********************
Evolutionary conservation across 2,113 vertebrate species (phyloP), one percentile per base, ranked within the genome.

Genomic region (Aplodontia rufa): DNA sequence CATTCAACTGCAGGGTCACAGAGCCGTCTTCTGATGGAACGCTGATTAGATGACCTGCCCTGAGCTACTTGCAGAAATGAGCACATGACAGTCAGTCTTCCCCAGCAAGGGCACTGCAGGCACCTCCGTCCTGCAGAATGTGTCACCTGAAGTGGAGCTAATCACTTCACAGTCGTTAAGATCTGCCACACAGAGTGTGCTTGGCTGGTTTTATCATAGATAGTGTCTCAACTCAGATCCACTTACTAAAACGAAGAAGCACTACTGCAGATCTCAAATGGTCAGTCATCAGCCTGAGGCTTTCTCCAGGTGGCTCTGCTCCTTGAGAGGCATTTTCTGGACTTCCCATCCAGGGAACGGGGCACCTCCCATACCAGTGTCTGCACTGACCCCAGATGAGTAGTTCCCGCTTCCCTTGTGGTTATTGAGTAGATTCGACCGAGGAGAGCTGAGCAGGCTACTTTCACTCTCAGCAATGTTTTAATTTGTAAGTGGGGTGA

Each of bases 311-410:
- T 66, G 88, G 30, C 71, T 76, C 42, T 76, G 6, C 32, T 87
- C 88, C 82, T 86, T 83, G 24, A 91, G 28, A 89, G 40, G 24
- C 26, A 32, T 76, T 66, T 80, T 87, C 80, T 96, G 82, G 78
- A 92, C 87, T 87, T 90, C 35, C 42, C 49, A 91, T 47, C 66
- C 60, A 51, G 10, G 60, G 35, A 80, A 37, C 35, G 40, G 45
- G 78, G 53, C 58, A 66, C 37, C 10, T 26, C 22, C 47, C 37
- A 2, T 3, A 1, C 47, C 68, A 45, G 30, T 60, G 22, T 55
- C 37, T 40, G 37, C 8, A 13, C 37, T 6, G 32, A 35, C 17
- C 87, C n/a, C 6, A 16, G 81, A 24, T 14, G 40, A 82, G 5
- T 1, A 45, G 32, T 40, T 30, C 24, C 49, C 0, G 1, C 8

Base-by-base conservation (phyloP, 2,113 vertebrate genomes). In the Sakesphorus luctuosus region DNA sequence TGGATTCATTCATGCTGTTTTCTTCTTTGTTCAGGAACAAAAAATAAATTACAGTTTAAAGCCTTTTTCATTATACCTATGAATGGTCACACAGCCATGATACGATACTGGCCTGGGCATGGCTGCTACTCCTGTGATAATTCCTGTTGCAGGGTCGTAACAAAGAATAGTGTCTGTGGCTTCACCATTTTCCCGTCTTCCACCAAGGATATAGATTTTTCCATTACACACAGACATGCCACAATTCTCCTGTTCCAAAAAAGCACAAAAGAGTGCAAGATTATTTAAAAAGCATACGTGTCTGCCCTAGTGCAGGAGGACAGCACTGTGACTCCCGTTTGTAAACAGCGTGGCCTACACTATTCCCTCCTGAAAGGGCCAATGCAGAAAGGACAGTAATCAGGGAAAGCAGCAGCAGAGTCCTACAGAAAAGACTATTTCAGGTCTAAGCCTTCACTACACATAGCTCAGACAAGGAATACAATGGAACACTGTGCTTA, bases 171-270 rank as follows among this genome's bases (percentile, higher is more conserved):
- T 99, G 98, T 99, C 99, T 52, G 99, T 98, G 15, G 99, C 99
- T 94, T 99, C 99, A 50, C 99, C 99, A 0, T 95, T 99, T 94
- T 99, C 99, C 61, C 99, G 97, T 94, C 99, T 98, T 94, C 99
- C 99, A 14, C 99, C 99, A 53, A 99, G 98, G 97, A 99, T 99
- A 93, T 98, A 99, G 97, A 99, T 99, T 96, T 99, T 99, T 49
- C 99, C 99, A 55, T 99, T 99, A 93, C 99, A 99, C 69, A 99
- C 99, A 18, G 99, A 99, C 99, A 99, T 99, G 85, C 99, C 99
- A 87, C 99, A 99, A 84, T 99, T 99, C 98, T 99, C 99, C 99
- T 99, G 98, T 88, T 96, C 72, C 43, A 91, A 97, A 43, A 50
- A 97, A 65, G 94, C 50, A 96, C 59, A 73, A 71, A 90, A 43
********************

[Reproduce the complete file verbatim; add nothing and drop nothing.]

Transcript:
Evolutionary conservation across 2,113 vertebrate species (phyloP), one percentile per base, ranked within the genome.

Genomic region (Aplodontia rufa): DNA sequence CATTCAACTGCAGGGTCACAGAGCCGTCTTCTGATGGAACGCTGATTAGATGACCTGCCCTGAGCTACTTGCAGAAATGAGCACATGACAGTCAGTCTTCCCCAGCAAGGGCACTGCAGGCACCTCCGTCCTGCAGAATGTGTCACCTGAAGTGGAGCTAATCACTTCACAGTCGTTAAGATCTGCCACACAGAGTGTGCTTGGCTGGTTTTATCATAGATAGTGTCTCAACTCAGATCCACTTACTAAAACGAAGAAGCACTACTGCAGATCTCAAATGGTCAGTCATCAGCCTGAGGCTTTCTCCAGGTGGCTCTGCTCCTTGAGAGGCATTTTCTGGACTTCCCATCCAGGGAACGGGGCACCTCCCATACCAGTGTCTGCACTGACCCCAGATGAGTAGTTCCCGCTTCCCTTGTGGTTATTGAGTAGATTCGACCGAGGAGAGCTGAGCAGGCTACTTTCACTCTCAGCAATGTTTTAATTTGTAAGTGGGGTGA

Each of bases 311-410:
- T 66, G 88, G 30, C 71, T 76, C 42, T 76, G 6, C 32, T 87
- C 88, C 82, T 86, T 83, G 24, A 91, G 28, A 89, G 40, G 24
- C 26, A 32, T 76, T 66, T 80, T 87, C 80, T 96, G 82, G 78
- A 92, C 87, T 87, T 90, C 35, C 42, C 49, A 91, T 47, C 66
- C 60, A 51, G 10, G 60, G 35, A 80, A 37, C 35, G 40, G 45
- G 78, G 53, C 58, A 66, C 37, C 10, T 26, C 22, C 47, C 37
- A 2, T 3, A 1, C 47, C 68, A 45, G 30, T 60, G 22, T 55
- C 37, T 40, G 37, C 8, A 13, C 37, T 6, G 32, A 35, C 17
- C 87, C n/a, C 6, A 16, G 81, A 24, T 14, G 40, A 82, G 5
- T 1, A 45, G 32, T 40, T 30, C 24, C 49, C 0, G 1, C 8

Base-by-base conservation (phyloP, 2,113 vertebrate genomes). In the Sakesphorus luctuosus region DNA sequence TGGATTCATTCATGCTGTTTTCTTCTTTGTTCAGGAACAAAAAATAAATTACAGTTTAAAGCCTTTTTCATTATACCTATGAATGGTCACACAGCCATGATACGATACTGGCCTGGGCATGGCTGCTACTCCTGTGATAATTCCTGTTGCAGGGTCGTAACAAAGAATAGTGTCTGTGGCTTCACCATTTTCCCGTCTTCCACCAAGGATATAGATTTTTCCATTACACACAGACATGCCACAATTCTCCTGTTCCAAAAAAGCACAAAAGAGTGCAAGATTATTTAAAAAGCATACGTGTCTGCCCTAGTGCAGGAGGACAGCACTGTGACTCCCGTTTGTAAACAGCGTGGCCTACACTATTCCCTCCTGAAAGGGCCAATGCAGAAAGGACAGTAATCAGGGAAAGCAGCAGCAGAGTCCTACAGAAAAGACTATTTCAGGTCTAAGCCTTCACTACACATAGCTCAGACAAGGAATACAATGGAACACTGTGCTTA, bases 171-270 rank as follows among this genome's bases (percentile, higher is more conserved):
- T 99, G 98, T 99, C 99, T 52, G 99, T 98, G 15, G 99, C 99
- T 94, T 99, C 99, A 50, C 99, C 99, A 0, T 95, T 99, T 94
- T 99, C 99, C 61, C 99, G 97, T 94, C 99, T 98, T 94, C 99
- C 99, A 14, C 99, C 99, A 53, A 99, G 98, G 97, A 99, T 99
- A 93, T 98, A 99, G 97, A 99, T 99, T 96, T 99, T 99, T 49
- C 99, C 99, A 55, T 99, T 99, A 93, C 99, A 99, C 69, A 99
- C 99, A 18, G 99, A 99, C 99, A 99, T 99, G 85, C 99, C 99
- A 87, C 99, A 99, A 84, T 99, T 99, C 98, T 99, C 99, C 99
- T 99, G 98, T 88, T 96, C 72, C 43, A 91, A 97, A 43, A 50
- A 97, A 65, G 94, C 50, A 96, C 59, A 73, A 71, A 90, A 43